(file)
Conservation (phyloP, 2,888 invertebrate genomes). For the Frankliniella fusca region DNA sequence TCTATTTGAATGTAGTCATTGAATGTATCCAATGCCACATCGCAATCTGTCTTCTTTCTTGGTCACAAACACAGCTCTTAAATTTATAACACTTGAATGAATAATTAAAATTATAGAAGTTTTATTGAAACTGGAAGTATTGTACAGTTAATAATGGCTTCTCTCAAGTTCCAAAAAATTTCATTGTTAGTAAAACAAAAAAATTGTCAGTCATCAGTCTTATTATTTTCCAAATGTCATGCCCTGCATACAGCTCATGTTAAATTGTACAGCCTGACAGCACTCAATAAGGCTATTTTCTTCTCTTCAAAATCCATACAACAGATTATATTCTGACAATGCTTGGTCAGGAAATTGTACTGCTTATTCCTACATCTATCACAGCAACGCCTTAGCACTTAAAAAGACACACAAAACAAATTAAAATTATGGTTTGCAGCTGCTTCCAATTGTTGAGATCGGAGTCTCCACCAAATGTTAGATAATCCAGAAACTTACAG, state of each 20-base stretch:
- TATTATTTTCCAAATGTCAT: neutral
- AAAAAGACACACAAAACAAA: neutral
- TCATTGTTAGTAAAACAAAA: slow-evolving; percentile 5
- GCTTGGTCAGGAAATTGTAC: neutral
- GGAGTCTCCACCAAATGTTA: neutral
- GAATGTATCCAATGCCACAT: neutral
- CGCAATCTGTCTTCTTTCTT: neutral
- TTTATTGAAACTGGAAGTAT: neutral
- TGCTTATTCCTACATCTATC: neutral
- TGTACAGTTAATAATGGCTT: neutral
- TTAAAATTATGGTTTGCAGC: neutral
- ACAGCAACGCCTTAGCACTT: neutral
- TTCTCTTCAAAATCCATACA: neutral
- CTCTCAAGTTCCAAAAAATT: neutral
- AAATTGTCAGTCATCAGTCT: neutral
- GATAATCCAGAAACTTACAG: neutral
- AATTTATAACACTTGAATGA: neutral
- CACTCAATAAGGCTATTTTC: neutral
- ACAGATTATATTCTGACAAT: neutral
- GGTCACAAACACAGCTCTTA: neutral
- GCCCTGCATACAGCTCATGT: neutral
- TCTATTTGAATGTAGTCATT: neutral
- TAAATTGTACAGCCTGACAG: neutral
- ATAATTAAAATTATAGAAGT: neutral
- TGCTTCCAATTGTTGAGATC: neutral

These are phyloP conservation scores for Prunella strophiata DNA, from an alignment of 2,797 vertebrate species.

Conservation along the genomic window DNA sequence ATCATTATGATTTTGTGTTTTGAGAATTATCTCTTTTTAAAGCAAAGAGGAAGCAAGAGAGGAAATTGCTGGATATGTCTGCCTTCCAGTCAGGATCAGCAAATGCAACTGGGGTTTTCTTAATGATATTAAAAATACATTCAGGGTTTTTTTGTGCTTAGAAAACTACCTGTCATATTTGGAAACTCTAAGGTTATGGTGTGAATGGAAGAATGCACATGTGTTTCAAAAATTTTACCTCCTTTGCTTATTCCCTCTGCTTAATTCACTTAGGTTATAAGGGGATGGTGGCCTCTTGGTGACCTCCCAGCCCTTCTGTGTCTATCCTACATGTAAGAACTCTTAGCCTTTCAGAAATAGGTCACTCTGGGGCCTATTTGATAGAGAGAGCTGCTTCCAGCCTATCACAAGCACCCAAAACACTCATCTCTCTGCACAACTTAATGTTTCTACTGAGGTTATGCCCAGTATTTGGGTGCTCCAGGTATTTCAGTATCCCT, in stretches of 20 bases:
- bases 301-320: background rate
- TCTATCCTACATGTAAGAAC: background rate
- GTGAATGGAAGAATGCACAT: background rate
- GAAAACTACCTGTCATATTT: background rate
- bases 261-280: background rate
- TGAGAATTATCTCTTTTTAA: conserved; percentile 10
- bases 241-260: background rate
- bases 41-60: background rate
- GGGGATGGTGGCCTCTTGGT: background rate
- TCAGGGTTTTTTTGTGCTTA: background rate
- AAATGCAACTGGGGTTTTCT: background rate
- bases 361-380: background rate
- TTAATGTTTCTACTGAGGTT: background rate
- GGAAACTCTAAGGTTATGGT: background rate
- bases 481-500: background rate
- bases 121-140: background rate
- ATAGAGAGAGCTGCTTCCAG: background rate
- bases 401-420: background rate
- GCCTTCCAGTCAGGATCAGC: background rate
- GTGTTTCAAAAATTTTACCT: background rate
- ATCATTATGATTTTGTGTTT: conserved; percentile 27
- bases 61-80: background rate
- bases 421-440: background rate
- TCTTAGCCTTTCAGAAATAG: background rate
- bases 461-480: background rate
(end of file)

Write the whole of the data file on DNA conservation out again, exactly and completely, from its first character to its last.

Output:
Conservation (phyloP, 2,888 invertebrate genomes). For the Frankliniella fusca region DNA sequence TCTATTTGAATGTAGTCATTGAATGTATCCAATGCCACATCGCAATCTGTCTTCTTTCTTGGTCACAAACACAGCTCTTAAATTTATAACACTTGAATGAATAATTAAAATTATAGAAGTTTTATTGAAACTGGAAGTATTGTACAGTTAATAATGGCTTCTCTCAAGTTCCAAAAAATTTCATTGTTAGTAAAACAAAAAAATTGTCAGTCATCAGTCTTATTATTTTCCAAATGTCATGCCCTGCATACAGCTCATGTTAAATTGTACAGCCTGACAGCACTCAATAAGGCTATTTTCTTCTCTTCAAAATCCATACAACAGATTATATTCTGACAATGCTTGGTCAGGAAATTGTACTGCTTATTCCTACATCTATCACAGCAACGCCTTAGCACTTAAAAAGACACACAAAACAAATTAAAATTATGGTTTGCAGCTGCTTCCAATTGTTGAGATCGGAGTCTCCACCAAATGTTAGATAATCCAGAAACTTACAG, state of each 20-base stretch:
- TATTATTTTCCAAATGTCAT: neutral
- AAAAAGACACACAAAACAAA: neutral
- TCATTGTTAGTAAAACAAAA: slow-evolving; percentile 5
- GCTTGGTCAGGAAATTGTAC: neutral
- GGAGTCTCCACCAAATGTTA: neutral
- GAATGTATCCAATGCCACAT: neutral
- CGCAATCTGTCTTCTTTCTT: neutral
- TTTATTGAAACTGGAAGTAT: neutral
- TGCTTATTCCTACATCTATC: neutral
- TGTACAGTTAATAATGGCTT: neutral
- TTAAAATTATGGTTTGCAGC: neutral
- ACAGCAACGCCTTAGCACTT: neutral
- TTCTCTTCAAAATCCATACA: neutral
- CTCTCAAGTTCCAAAAAATT: neutral
- AAATTGTCAGTCATCAGTCT: neutral
- GATAATCCAGAAACTTACAG: neutral
- AATTTATAACACTTGAATGA: neutral
- CACTCAATAAGGCTATTTTC: neutral
- ACAGATTATATTCTGACAAT: neutral
- GGTCACAAACACAGCTCTTA: neutral
- GCCCTGCATACAGCTCATGT: neutral
- TCTATTTGAATGTAGTCATT: neutral
- TAAATTGTACAGCCTGACAG: neutral
- ATAATTAAAATTATAGAAGT: neutral
- TGCTTCCAATTGTTGAGATC: neutral

These are phyloP conservation scores for Prunella strophiata DNA, from an alignment of 2,797 vertebrate species.

Conservation along the genomic window DNA sequence ATCATTATGATTTTGTGTTTTGAGAATTATCTCTTTTTAAAGCAAAGAGGAAGCAAGAGAGGAAATTGCTGGATATGTCTGCCTTCCAGTCAGGATCAGCAAATGCAACTGGGGTTTTCTTAATGATATTAAAAATACATTCAGGGTTTTTTTGTGCTTAGAAAACTACCTGTCATATTTGGAAACTCTAAGGTTATGGTGTGAATGGAAGAATGCACATGTGTTTCAAAAATTTTACCTCCTTTGCTTATTCCCTCTGCTTAATTCACTTAGGTTATAAGGGGATGGTGGCCTCTTGGTGACCTCCCAGCCCTTCTGTGTCTATCCTACATGTAAGAACTCTTAGCCTTTCAGAAATAGGTCACTCTGGGGCCTATTTGATAGAGAGAGCTGCTTCCAGCCTATCACAAGCACCCAAAACACTCATCTCTCTGCACAACTTAATGTTTCTACTGAGGTTATGCCCAGTATTTGGGTGCTCCAGGTATTTCAGTATCCCT, in stretches of 20 bases:
- bases 301-320: background rate
- TCTATCCTACATGTAAGAAC: background rate
- GTGAATGGAAGAATGCACAT: background rate
- GAAAACTACCTGTCATATTT: background rate
- bases 261-280: background rate
- TGAGAATTATCTCTTTTTAA: conserved; percentile 10
- bases 241-260: background rate
- bases 41-60: background rate
- GGGGATGGTGGCCTCTTGGT: background rate
- TCAGGGTTTTTTTGTGCTTA: background rate
- AAATGCAACTGGGGTTTTCT: background rate
- bases 361-380: background rate
- TTAATGTTTCTACTGAGGTT: background rate
- GGAAACTCTAAGGTTATGGT: background rate
- bases 481-500: background rate
- bases 121-140: background rate
- ATAGAGAGAGCTGCTTCCAG: background rate
- bases 401-420: background rate
- GCCTTCCAGTCAGGATCAGC: background rate
- GTGTTTCAAAAATTTTACCT: background rate
- ATCATTATGATTTTGTGTTT: conserved; percentile 27
- bases 61-80: background rate
- bases 421-440: background rate
- TCTTAGCCTTTCAGAAATAG: background rate
- bases 461-480: background rate